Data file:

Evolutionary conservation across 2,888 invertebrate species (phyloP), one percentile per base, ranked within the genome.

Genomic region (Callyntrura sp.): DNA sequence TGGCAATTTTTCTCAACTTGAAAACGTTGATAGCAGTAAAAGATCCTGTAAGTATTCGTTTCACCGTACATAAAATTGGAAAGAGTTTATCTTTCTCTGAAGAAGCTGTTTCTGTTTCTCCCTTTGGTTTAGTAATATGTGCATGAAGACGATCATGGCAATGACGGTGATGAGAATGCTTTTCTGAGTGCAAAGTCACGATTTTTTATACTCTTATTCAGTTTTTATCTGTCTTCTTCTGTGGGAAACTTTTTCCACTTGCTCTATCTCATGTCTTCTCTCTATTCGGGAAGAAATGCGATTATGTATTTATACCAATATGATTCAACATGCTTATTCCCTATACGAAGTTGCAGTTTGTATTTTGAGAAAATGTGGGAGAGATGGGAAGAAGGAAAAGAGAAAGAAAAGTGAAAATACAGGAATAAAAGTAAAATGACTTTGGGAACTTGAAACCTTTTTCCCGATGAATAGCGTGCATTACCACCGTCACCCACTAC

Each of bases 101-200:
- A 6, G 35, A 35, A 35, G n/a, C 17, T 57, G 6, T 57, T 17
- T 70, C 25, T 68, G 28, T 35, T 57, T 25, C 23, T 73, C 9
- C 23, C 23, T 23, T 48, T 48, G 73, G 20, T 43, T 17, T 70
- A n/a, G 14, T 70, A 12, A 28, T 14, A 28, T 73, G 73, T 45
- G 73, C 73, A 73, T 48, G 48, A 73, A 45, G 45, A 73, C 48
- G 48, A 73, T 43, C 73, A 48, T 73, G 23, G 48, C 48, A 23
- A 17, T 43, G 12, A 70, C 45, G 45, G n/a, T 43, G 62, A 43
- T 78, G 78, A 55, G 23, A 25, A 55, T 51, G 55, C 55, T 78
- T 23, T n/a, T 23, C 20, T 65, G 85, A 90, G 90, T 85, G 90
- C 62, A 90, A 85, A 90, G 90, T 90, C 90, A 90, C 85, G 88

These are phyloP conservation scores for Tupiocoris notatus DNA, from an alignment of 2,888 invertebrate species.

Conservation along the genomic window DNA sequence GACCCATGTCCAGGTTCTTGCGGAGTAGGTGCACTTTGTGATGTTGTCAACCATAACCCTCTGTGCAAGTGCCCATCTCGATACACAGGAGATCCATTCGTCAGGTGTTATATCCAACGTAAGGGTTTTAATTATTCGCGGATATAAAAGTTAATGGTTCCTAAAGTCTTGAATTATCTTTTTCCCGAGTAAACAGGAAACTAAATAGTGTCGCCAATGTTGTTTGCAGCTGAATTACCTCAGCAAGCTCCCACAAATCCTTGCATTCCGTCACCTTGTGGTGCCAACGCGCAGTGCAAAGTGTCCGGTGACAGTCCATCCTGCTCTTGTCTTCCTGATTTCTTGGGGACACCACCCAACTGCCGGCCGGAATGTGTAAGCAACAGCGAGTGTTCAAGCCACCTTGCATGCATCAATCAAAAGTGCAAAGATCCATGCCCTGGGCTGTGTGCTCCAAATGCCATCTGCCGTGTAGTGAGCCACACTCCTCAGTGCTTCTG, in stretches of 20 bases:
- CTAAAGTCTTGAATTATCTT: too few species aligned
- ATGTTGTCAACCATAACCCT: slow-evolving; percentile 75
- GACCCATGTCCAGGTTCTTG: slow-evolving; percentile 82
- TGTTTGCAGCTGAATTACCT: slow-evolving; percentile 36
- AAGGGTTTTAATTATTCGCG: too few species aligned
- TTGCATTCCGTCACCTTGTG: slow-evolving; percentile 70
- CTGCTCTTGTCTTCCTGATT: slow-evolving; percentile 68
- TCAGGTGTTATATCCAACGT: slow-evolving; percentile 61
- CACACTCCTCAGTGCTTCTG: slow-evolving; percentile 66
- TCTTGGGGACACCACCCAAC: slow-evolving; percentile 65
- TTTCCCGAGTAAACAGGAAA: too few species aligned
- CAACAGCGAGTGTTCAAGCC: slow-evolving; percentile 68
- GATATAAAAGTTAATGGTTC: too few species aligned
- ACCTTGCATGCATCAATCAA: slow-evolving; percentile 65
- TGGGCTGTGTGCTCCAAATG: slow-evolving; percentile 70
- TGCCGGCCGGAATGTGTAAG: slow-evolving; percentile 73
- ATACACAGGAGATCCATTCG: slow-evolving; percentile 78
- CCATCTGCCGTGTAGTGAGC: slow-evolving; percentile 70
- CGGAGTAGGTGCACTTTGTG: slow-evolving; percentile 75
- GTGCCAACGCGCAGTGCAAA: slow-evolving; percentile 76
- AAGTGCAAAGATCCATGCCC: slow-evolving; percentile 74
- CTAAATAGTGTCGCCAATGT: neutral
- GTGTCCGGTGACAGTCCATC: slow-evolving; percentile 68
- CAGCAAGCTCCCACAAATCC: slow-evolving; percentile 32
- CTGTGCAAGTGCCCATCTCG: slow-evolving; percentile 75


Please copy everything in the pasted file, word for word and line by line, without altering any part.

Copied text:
Evolutionary conservation across 2,888 invertebrate species (phyloP), one percentile per base, ranked within the genome.

Genomic region (Callyntrura sp.): DNA sequence TGGCAATTTTTCTCAACTTGAAAACGTTGATAGCAGTAAAAGATCCTGTAAGTATTCGTTTCACCGTACATAAAATTGGAAAGAGTTTATCTTTCTCTGAAGAAGCTGTTTCTGTTTCTCCCTTTGGTTTAGTAATATGTGCATGAAGACGATCATGGCAATGACGGTGATGAGAATGCTTTTCTGAGTGCAAAGTCACGATTTTTTATACTCTTATTCAGTTTTTATCTGTCTTCTTCTGTGGGAAACTTTTTCCACTTGCTCTATCTCATGTCTTCTCTCTATTCGGGAAGAAATGCGATTATGTATTTATACCAATATGATTCAACATGCTTATTCCCTATACGAAGTTGCAGTTTGTATTTTGAGAAAATGTGGGAGAGATGGGAAGAAGGAAAAGAGAAAGAAAAGTGAAAATACAGGAATAAAAGTAAAATGACTTTGGGAACTTGAAACCTTTTTCCCGATGAATAGCGTGCATTACCACCGTCACCCACTAC

Each of bases 101-200:
- A 6, G 35, A 35, A 35, G n/a, C 17, T 57, G 6, T 57, T 17
- T 70, C 25, T 68, G 28, T 35, T 57, T 25, C 23, T 73, C 9
- C 23, C 23, T 23, T 48, T 48, G 73, G 20, T 43, T 17, T 70
- A n/a, G 14, T 70, A 12, A 28, T 14, A 28, T 73, G 73, T 45
- G 73, C 73, A 73, T 48, G 48, A 73, A 45, G 45, A 73, C 48
- G 48, A 73, T 43, C 73, A 48, T 73, G 23, G 48, C 48, A 23
- A 17, T 43, G 12, A 70, C 45, G 45, G n/a, T 43, G 62, A 43
- T 78, G 78, A 55, G 23, A 25, A 55, T 51, G 55, C 55, T 78
- T 23, T n/a, T 23, C 20, T 65, G 85, A 90, G 90, T 85, G 90
- C 62, A 90, A 85, A 90, G 90, T 90, C 90, A 90, C 85, G 88

These are phyloP conservation scores for Tupiocoris notatus DNA, from an alignment of 2,888 invertebrate species.

Conservation along the genomic window DNA sequence GACCCATGTCCAGGTTCTTGCGGAGTAGGTGCACTTTGTGATGTTGTCAACCATAACCCTCTGTGCAAGTGCCCATCTCGATACACAGGAGATCCATTCGTCAGGTGTTATATCCAACGTAAGGGTTTTAATTATTCGCGGATATAAAAGTTAATGGTTCCTAAAGTCTTGAATTATCTTTTTCCCGAGTAAACAGGAAACTAAATAGTGTCGCCAATGTTGTTTGCAGCTGAATTACCTCAGCAAGCTCCCACAAATCCTTGCATTCCGTCACCTTGTGGTGCCAACGCGCAGTGCAAAGTGTCCGGTGACAGTCCATCCTGCTCTTGTCTTCCTGATTTCTTGGGGACACCACCCAACTGCCGGCCGGAATGTGTAAGCAACAGCGAGTGTTCAAGCCACCTTGCATGCATCAATCAAAAGTGCAAAGATCCATGCCCTGGGCTGTGTGCTCCAAATGCCATCTGCCGTGTAGTGAGCCACACTCCTCAGTGCTTCTG, in stretches of 20 bases:
- CTAAAGTCTTGAATTATCTT: too few species aligned
- ATGTTGTCAACCATAACCCT: slow-evolving; percentile 75
- GACCCATGTCCAGGTTCTTG: slow-evolving; percentile 82
- TGTTTGCAGCTGAATTACCT: slow-evolving; percentile 36
- AAGGGTTTTAATTATTCGCG: too few species aligned
- TTGCATTCCGTCACCTTGTG: slow-evolving; percentile 70
- CTGCTCTTGTCTTCCTGATT: slow-evolving; percentile 68
- TCAGGTGTTATATCCAACGT: slow-evolving; percentile 61
- CACACTCCTCAGTGCTTCTG: slow-evolving; percentile 66
- TCTTGGGGACACCACCCAAC: slow-evolving; percentile 65
- TTTCCCGAGTAAACAGGAAA: too few species aligned
- CAACAGCGAGTGTTCAAGCC: slow-evolving; percentile 68
- GATATAAAAGTTAATGGTTC: too few species aligned
- ACCTTGCATGCATCAATCAA: slow-evolving; percentile 65
- TGGGCTGTGTGCTCCAAATG: slow-evolving; percentile 70
- TGCCGGCCGGAATGTGTAAG: slow-evolving; percentile 73
- ATACACAGGAGATCCATTCG: slow-evolving; percentile 78
- CCATCTGCCGTGTAGTGAGC: slow-evolving; percentile 70
- CGGAGTAGGTGCACTTTGTG: slow-evolving; percentile 75
- GTGCCAACGCGCAGTGCAAA: slow-evolving; percentile 76
- AAGTGCAAAGATCCATGCCC: slow-evolving; percentile 74
- CTAAATAGTGTCGCCAATGT: neutral
- GTGTCCGGTGACAGTCCATC: slow-evolving; percentile 68
- CAGCAAGCTCCCACAAATCC: slow-evolving; percentile 32
- CTGTGCAAGTGCCCATCTCG: slow-evolving; percentile 75